Oral Argument Schedule
The majority of cases before the Montana Supreme Court are decided based upon the written briefs submitted by the parties. However, the Court may decide that a case requires further discussion, in addition to what the parties have argued in their written briefs. In such cases, oral arguments are scheduled in open session before the Court. Approximately 30 cases a year are scheduled for oral argument.
Oral arguments are tightly structured and timed. The counsel for each party is allowed limited time to make an argument. The times typically range from 20 to 40 minutes and are set forth by the Court in the order setting oral argument.
While this format allows the counsel brief opportunity to further develop their arguments, it also gives the Court an opportunity to ask questions of the attorneys on points which the Court needs clarification.
A majority of oral arguments take place in the Montana Supreme Court Courtroom, located at 215 N. Sanders, Helena, Montana. The Court does schedule a few arguments to be heard in different cities around the State.
All of the oral arguments are open to the public.
--DA 16-0429 BITTERROOTERS FOR PLANNING, INC., and BITTERROOT RIVER PROTECTIVE ASSOCIATION, INC. Plaintiffs and Appellees, v. MONTANA DEPARTMENT OF ENVIRONMENTAL QUALITY, an agency of the State of Montana, Defendant and Appellant, STEPHEN WANDERER and GEORGIA FILCHER, Defendants, Intervenors and Appellants. Oral Argument is set for Wednesday, March 29, 2017, at 9:30 a.m. in the Courtroom of the Montana Supreme Court, Joseph P. Mazurek Justice Building, Helena, Montana.
The Department of Environmental Quality (DEQ) issued a permit for a wastewater discharge system for property near Hamilton. Anticipating construction of an unidentified “big box” store on the property, two Hamilton-area organizations—Bitterrooters for Planning, Inc., and Bitterroot River Protective Association, Inc.—challenged the permit. The First Judicial District Court ruled that the permit is void.
In this appeal, the landowners argue the District Court erred by concluding that, if and when DEQ reconsiders their application, the landowners must identify the nature of the anticipated “big box” business. In addition, both the landowners and DEQ question whether the District Court impermissibly expanded the scope of the Montana Environmental Policy Act analysis in its construction of the terms “secondary impacts” and “cumulative impacts.”
The Montana Environmental Information Center has filed an amicus brief.
--OP 16-0555 ATLANTIC RICHFIELD COMPANY, Petitioner, v. MONTANA SECOND JUDICIAL DISTRICT COURT, SILVER BOW COUNTY, THE HON. KATHERINE M. BIDEGARAY, Respondent. Oral Argument is set for Friday, April 7, 2017, at 9:30 a.m. at the George Dennison Theater, University of Montana, Missoula, Montana, with an introduction to the oral argument beginning at 9:00 a.m.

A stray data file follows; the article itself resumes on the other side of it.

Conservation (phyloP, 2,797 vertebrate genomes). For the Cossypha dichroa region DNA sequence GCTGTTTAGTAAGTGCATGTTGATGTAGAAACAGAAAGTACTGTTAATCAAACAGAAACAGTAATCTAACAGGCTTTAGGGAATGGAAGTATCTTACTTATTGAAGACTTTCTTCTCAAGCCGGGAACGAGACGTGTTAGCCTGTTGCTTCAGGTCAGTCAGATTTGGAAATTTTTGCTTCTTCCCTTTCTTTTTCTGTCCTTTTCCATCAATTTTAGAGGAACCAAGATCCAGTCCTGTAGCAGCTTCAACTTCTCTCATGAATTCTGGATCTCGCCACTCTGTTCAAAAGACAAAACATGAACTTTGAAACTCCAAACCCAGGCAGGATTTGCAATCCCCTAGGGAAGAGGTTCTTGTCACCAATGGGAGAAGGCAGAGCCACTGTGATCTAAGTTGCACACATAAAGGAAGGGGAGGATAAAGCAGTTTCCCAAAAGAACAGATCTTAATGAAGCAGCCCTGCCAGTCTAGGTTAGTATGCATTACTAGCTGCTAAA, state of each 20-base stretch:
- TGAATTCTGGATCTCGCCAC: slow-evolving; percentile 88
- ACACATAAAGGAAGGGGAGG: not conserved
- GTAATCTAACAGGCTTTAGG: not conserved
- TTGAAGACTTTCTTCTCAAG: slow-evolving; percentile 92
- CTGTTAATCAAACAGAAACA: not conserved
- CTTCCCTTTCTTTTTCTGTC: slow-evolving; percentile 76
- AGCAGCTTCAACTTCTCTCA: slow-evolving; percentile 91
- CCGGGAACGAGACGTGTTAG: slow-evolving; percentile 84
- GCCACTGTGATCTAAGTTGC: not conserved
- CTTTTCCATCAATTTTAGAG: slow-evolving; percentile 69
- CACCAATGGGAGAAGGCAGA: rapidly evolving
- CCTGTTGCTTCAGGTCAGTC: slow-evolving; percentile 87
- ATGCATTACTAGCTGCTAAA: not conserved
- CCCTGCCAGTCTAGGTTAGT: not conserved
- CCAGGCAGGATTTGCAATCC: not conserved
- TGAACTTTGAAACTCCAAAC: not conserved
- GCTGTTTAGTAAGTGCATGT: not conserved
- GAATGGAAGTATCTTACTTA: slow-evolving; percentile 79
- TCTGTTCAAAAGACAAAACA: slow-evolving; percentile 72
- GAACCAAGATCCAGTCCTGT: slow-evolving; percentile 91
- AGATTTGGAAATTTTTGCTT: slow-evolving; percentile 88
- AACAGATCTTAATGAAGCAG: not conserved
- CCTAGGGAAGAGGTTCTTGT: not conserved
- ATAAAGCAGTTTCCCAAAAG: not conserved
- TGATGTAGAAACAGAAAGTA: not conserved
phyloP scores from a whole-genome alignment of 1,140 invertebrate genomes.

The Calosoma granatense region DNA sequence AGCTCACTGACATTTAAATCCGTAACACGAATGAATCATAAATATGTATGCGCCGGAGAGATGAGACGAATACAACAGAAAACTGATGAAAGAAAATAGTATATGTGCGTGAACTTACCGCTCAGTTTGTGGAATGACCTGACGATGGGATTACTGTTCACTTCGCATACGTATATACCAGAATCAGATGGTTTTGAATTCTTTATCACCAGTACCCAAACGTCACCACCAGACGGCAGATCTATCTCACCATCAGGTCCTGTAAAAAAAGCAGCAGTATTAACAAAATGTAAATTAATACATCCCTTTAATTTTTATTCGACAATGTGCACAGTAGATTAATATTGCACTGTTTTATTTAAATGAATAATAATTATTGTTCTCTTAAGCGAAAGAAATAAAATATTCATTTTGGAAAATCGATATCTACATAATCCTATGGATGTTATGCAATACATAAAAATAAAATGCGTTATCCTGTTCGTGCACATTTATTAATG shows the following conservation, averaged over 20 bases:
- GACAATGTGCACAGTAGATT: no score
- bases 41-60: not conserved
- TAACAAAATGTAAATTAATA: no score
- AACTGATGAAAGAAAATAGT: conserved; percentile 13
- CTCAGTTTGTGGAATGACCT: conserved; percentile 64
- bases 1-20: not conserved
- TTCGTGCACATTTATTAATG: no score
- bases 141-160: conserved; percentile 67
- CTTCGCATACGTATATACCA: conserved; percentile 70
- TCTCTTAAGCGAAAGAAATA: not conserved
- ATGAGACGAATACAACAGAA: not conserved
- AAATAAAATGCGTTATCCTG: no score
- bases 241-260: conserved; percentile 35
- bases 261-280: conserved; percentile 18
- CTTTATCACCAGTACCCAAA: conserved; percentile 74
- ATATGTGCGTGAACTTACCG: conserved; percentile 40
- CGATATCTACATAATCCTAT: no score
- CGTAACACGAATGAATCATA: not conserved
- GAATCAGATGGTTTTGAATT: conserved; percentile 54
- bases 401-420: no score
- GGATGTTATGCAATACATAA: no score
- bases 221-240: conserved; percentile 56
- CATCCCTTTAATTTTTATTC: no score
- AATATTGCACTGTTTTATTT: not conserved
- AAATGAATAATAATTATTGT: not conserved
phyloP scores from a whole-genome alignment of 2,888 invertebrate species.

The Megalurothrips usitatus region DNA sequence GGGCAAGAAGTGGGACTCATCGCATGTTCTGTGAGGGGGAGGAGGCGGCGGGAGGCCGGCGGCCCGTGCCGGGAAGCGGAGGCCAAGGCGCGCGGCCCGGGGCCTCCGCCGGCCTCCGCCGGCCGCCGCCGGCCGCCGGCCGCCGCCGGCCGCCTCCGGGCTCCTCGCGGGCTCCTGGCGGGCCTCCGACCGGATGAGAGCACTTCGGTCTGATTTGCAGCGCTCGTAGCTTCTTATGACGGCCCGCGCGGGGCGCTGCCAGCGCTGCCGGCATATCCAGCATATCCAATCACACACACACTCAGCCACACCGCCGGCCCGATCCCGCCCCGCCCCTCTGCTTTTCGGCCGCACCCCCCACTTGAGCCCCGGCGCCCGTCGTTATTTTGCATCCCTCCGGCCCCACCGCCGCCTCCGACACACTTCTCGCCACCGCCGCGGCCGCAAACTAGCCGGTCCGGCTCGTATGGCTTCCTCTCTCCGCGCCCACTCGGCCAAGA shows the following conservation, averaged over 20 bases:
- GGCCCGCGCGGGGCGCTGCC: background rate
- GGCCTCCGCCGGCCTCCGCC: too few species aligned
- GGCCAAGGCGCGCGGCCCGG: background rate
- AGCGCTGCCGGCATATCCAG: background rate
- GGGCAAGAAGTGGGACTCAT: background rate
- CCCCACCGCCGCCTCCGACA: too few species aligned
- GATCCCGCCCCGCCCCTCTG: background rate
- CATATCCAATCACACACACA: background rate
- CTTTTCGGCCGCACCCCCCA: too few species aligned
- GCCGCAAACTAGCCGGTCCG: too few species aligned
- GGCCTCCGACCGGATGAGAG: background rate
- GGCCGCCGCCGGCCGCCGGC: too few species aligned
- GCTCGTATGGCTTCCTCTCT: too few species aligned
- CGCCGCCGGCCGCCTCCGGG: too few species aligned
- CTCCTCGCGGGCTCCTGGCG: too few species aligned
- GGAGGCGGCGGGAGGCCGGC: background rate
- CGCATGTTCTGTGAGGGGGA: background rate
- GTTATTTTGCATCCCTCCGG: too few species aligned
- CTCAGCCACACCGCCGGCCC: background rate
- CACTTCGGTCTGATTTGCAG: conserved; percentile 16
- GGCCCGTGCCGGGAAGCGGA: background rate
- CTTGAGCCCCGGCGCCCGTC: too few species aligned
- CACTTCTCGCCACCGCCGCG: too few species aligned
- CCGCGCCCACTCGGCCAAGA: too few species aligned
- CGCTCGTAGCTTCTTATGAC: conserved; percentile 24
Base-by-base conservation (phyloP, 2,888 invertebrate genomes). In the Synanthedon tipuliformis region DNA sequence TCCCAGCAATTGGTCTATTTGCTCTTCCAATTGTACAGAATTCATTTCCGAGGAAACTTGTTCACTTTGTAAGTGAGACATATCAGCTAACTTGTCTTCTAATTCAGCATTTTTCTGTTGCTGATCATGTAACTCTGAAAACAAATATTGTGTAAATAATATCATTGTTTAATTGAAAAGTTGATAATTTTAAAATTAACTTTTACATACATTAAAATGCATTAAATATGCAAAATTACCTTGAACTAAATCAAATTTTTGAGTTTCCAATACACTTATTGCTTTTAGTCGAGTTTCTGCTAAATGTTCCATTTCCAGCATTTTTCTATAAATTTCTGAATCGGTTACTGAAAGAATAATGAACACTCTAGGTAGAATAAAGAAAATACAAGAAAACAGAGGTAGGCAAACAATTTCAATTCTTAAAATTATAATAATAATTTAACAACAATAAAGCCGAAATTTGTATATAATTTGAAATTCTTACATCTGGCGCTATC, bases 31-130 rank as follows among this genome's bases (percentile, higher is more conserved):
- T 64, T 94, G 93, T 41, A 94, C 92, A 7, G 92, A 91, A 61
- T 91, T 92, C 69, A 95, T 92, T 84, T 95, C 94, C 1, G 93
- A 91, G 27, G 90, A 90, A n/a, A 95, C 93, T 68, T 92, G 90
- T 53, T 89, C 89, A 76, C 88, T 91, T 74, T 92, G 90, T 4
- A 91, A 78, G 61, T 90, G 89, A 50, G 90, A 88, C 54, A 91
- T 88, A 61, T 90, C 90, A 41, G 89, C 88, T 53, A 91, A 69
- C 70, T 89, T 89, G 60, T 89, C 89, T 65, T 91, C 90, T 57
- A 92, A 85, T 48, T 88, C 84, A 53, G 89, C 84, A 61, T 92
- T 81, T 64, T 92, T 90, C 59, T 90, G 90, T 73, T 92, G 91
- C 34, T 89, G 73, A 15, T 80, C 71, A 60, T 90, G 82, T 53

The Montana Supreme Court will hear argument on Atlantic Richfield Company’s petition to reverse the Second Judicial District Court’s ruling in this action for damages to privately-owned lands within the boundaries of the Anaconda Smelter Superfund Site. The issue before the Supreme Court is whether the District Court erred in refusing to grant Atlantic Richfield judgment as a matter of law that the federal Superfund law (CERCLA) bars the plaintiffs’ common-law claims for restoration damages.
The United States of America, the Montana Trial Lawyers Association and Montana Environmental Information Center, and the Clark Fork Coalition have filed friend-of-the-Court briefs.
--DA 14-0807 STATE OF MONTANA, Plaintiff and Appellee, v. MATTHEW JOHN BLAZ, Defendant and Appellant. Oral Argument is set for Monday, May 1, 2017, at 10:30 a.m. in the Strand Union Building, Ballroom A on the campus of Montana State University, Bozeman, Montana, with an introduction to the oral argument beginning at 10:00 a.m.
Matthew Blaz appeals his conviction of deliberate homicide in the death of his infant daughter, who died as a result of two skull fractures sustained in their home.
On appeal, Blaz argues the Second Judicial District Court erred when it allowed the State to present evidence at trial about an incident that occurred about a month before his daughter died, in which Blaz threw his wife down and pounded her head into the floor while she was holding the baby. Blaz maintains admission of that evidence deprived him of his right to a fair trial. The State responds that evidence of the prior incident is relevant as to Blaz’s disregard for his daughter’s well-being, and was properly admitted to rebut Blaz’s theory that a neighbor boy dropped the baby and fractured her skull. The issue requires application of the basic evidentiary rule that relevant evidence may be excluded if its probative value is outweighed by the danger of unfair prejudice.
--OP 16-0328 DERRICK EARL STEILMAN, Petitioner, v. MIKE BATISTA, TIMOTHY CHARLES FOX, Respondents. Oral Argument is set for Wednesday, May 17, 2017, at 9:30 a.m. in the Courtroom of the Montana Supreme Court, Joseph P. Mazurek Justice Building, Helena, Montana.
This is a petition for writ of habeas corpus filed on behalf of Derrick Earl Steilman, who is serving a 100-year sentence with no parole for a 1999 deliberate homicide conviction. The homicide was committed when Steilman was six weeks shy of his 18th birthday. Steilman pled guilty, and the principal issue at sentencing was whether he should be eligible for parole. Steilman did not appeal his conviction or sentence or seek post-conviction relief.
In his petition for writ of habeas corpus, Steilman now raises a Miller argument – that his “life without parole” sentence is unconstitutional because the sentencing court did not consider the special circumstances of his youth.